I end up making a different drink every time, based on my mood and the ingredients I have on hand, but the general formula is the same. There’s always something for creaminess, something for flavor, something for an energy boost… So I thought I’d give a ‘no-recipe’ recipe here, as well as a few of my favorite combinations. Midday super-latte making is a really fun routine to add to your day if you’re around a blender, and it’s good for your in a number of ways: it gets you out of the busyness of the day and nudges you to take a break, it’s creative, and the beverage you’ll end up with will likely be good-for-you, warming and tasty.
Don’t be scared off by home-made gnocchi, they are easier than you may think and the process is one worth learning. I feel it is a right of passage everyone should take. To make your own pasta, knowing it has been made with real, whole foods is not only satisfying but the knowledge that you can make delicious easy gluten-free pasta using nutrient dense ingredients is pretty special too!
The dough or uncooked gnocchi can be frozen for easy suppers when you don’t have time. If you don’t have a gnocchi rolling board you can use the end of a fork to give the gnocchi a quick curl to create the same characteristic effect.
The best walnut pesto I ever had the pleasure of making was in Italy when the fresh mid-autumn walnuts were in season. Over time, walnuts become bitter so it is best to source freshly shelled walnuts when possible. It will make all the difference to this pesto.
I’ve rediscovered the frittata! You know those periods when life overwhelms? When you just need somebody to tell you what to eat? Something in your back pocket to reach for? For me, the frittata is IT. My Soup Sister, Julie Burford, reminded me of this by recently bringing me two gorgeous, tasty ones! What an amazing gift. Granted, I’ve made frittatas MANY times… but it hasn’t always been my go-to dish. I’d kind of forgotten. Now it’s back!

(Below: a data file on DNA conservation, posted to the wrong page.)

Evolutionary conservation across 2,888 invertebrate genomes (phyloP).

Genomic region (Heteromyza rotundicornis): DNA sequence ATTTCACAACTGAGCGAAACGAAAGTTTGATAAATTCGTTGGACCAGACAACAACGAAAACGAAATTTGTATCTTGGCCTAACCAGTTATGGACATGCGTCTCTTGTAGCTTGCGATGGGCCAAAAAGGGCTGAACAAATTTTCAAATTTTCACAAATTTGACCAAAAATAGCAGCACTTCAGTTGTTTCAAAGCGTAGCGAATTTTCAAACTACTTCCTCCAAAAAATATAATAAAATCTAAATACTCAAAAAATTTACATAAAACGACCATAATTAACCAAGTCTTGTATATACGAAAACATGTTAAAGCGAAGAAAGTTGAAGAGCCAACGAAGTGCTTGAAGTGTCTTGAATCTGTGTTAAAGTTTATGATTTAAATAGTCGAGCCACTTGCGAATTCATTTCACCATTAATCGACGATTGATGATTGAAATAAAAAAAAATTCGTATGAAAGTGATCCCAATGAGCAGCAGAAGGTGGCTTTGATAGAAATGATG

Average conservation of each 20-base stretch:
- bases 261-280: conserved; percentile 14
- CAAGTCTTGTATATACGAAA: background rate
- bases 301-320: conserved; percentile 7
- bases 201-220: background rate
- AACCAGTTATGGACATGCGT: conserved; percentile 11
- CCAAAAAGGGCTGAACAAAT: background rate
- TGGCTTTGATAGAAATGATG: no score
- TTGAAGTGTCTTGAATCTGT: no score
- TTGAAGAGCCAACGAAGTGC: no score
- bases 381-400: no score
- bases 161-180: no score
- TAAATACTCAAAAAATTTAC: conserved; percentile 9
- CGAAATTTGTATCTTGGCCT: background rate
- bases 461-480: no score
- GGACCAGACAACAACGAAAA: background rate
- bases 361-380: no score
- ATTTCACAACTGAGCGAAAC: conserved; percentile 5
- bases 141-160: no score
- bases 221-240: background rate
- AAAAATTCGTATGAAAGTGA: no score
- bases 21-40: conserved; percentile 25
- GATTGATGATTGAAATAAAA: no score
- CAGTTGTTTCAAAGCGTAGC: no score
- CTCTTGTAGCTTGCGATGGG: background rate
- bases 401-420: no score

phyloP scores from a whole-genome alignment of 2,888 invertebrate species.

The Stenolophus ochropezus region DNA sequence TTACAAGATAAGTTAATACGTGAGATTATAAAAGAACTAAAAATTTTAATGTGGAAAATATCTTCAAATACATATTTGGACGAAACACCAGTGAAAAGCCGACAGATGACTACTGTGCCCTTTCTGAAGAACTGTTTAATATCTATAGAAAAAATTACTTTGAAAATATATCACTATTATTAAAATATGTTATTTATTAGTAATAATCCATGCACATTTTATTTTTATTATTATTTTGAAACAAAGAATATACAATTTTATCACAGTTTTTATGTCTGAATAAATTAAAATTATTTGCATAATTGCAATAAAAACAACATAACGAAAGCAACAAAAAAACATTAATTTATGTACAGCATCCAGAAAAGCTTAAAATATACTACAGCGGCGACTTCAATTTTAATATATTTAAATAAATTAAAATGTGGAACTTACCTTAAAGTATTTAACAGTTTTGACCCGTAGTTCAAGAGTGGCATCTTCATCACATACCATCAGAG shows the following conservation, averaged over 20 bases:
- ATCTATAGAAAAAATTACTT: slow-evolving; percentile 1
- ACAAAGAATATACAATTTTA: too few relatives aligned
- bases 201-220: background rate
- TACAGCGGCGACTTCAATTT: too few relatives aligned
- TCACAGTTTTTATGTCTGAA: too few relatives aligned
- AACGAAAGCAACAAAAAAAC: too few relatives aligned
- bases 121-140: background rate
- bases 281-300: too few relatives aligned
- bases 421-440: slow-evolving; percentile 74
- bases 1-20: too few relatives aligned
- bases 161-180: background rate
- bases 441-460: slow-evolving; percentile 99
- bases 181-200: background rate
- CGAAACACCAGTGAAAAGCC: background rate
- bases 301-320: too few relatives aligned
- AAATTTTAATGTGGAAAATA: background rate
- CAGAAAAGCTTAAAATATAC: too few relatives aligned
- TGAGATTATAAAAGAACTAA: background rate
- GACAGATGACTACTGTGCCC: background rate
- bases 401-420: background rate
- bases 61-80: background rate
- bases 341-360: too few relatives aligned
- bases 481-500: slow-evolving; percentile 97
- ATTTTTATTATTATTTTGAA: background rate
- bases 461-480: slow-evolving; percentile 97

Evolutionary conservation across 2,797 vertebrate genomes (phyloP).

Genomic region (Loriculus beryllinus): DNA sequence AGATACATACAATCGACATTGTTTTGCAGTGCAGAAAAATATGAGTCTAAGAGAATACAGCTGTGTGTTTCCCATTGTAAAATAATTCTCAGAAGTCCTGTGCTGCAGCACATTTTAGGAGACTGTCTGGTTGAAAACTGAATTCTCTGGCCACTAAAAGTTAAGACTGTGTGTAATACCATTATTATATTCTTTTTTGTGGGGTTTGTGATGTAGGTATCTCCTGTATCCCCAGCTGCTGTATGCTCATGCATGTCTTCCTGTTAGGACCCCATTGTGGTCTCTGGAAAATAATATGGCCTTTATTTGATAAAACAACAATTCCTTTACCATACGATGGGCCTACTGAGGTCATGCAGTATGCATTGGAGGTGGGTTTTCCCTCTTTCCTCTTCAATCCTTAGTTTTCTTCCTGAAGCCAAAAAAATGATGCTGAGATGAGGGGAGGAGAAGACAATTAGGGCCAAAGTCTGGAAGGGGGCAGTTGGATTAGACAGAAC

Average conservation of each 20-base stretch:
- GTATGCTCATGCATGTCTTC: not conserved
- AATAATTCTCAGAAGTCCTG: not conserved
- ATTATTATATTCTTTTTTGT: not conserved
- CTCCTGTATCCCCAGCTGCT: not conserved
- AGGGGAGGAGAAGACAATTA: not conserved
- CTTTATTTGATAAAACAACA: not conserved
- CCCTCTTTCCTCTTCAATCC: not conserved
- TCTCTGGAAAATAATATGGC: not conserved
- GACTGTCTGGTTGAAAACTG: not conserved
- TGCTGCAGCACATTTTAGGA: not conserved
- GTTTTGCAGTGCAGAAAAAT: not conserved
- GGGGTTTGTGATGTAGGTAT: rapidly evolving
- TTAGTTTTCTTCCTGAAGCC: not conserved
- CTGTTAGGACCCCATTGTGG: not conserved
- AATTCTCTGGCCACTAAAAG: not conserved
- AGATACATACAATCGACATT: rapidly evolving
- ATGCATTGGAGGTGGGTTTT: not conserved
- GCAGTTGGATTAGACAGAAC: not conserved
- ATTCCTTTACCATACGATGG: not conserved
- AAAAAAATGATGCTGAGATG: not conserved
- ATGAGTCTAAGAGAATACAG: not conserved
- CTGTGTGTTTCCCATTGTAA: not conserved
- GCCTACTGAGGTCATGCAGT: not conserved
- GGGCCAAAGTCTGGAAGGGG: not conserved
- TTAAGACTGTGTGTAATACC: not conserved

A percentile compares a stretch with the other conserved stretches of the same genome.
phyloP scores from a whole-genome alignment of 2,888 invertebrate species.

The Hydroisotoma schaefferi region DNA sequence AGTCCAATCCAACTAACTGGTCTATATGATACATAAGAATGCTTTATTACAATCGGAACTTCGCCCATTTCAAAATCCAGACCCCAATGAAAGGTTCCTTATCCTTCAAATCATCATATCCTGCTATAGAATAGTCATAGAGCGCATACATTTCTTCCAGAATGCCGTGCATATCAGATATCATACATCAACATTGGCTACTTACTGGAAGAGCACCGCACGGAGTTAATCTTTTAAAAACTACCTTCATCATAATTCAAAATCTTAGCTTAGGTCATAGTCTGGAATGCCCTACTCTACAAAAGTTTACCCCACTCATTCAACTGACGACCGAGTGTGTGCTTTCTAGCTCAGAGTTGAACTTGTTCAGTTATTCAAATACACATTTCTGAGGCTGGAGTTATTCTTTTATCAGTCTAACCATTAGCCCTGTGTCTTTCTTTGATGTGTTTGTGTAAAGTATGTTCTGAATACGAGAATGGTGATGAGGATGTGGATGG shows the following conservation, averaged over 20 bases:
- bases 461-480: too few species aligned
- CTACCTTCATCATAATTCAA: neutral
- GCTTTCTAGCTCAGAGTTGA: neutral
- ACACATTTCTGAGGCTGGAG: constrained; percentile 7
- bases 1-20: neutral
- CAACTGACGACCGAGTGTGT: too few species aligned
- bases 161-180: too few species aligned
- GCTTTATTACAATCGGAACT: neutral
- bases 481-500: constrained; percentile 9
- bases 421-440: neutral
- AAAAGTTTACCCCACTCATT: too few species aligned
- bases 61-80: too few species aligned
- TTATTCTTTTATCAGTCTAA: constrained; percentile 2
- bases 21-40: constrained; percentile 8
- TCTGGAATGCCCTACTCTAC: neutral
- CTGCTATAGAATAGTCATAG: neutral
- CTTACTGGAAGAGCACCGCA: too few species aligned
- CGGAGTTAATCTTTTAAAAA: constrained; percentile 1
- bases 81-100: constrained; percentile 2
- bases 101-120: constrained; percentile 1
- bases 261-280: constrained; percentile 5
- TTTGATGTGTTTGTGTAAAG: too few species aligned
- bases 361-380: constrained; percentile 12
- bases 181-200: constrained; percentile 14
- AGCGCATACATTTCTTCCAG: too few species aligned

Sometimes, I get in a cooking groove, a rhythm, and I sort of forget some old chestnuts. Like a favorite shirt that ends up in the back of the closet until one day you spy it and think, Where have you been??? And wear it 2 weeks straight.
Last night I dreamed I was applying to universities and had been rejected from every single one. However, hidden underneath the pile of rejection letters, I found a small envelope offering me a free ride to a school in the Caribbean, even though I hadn’t even applied. In my dream, when I went to visit the tropical island that was home to the university, I inhaled the scent of plumeria and heard the gentle sea breeze rustling the palm fronds, and I realized that sometimes what we least expect far surpasses what we plan for.
Life can get hectic, especially in autumn — a time of new school assignments, demanding projects at work, and the beginning of the holiday season. When your schedule is slammed, it can be hard to find time to prepare healthy, balanced Ayurvedic meals. Ironically, this is likely when you need them most! Delicious, well-spiced, cooked meals help to balance the doshas and create harmony in your mind and body.
While you can’t always prepare a full, Ayurvedic spread, there are some helpful, time-saving hacks that can help you — and your family — to eat well on the go. We’ve shared a few tips below, drawing inspiration from Ayurvedic chef, writer, and artist Miriam Kasin Hospodar, author of Heaven’s Banquet: The Maharishi Ayurveda Cookbook.
1. Bake Your Breakfast
Hot soup has always been my ultimate comfort food, and I know I will be needing lots of it in the months to come. Vietnamese pho is king when it comes to soups that warm you from the core, and I’ve been experimenting with vegetarian pho recipes during the past couple of weeks.The main component of any pho, but especially vegetarian pho, is the broth. This pho broth is first and foremost based on toasted spices – star anise, cinnamon, coriander, cardamom, peppercorn, and clove – each bringing its individual character to the flavor profile. I’m not normally the biggest fan of cinnamon in savory dishes, but in this broth it balances with tamari, brown rice vinegar and chili to create a fragrant and deeply nourishing broth.
Here's a favorite from the archives! Who can resist those gorgeous squashes stacked in groceries and farmers markets this month? And they are SO good for you. Don't miss my soup hack for an easy and delicious Curried Butternut Squash Soup. Isn't it nice when life can a little easier?
Fall… that invigorating time, filled with crisp air, glowing woodlands, and a feeling of the world settling down for a long winter siesta…. And how many of you have already flirted with colds during this change of seasons, hmmm?
Time to focus on boosting your immune system!
“A” is for vitamin A, a superstar because of its major importance in:
It’s best to obtain vitamin A through your diet, not supplements. Why? Because it’s a fat soluble vitamin, meaning that it’s best absorbed along with some healthy fat, such as olive oil, coconut oil, coconut milk, or ghee (clarified butter).